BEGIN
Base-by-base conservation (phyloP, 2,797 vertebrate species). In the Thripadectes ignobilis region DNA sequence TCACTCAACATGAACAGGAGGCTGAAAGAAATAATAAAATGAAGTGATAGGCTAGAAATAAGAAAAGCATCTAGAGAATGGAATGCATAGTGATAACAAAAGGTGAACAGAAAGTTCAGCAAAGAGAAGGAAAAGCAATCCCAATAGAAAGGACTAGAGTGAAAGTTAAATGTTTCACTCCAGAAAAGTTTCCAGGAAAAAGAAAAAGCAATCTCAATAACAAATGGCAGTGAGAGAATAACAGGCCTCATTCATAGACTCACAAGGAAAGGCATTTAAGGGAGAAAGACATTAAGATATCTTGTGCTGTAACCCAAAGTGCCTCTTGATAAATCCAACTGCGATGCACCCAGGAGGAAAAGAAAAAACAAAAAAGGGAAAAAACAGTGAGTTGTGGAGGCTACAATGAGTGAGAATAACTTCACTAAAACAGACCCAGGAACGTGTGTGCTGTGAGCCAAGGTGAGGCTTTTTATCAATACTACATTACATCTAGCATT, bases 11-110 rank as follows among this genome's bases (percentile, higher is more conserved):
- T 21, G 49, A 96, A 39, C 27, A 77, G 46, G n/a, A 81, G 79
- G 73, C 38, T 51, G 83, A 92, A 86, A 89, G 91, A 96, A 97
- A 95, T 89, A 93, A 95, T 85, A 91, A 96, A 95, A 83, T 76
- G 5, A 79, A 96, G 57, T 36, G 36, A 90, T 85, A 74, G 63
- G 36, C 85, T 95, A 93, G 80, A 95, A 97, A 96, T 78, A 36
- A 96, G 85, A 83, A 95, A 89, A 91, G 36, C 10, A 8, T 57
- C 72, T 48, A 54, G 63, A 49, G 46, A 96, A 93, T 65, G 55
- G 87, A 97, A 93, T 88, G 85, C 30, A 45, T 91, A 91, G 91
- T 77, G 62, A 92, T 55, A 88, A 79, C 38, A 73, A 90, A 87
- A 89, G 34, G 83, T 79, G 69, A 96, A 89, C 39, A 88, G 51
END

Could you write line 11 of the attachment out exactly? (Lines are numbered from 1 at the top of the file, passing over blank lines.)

- A 89, G 34, G 83, T 79, G 69, A 96, A 89, C 39, A 88, G 51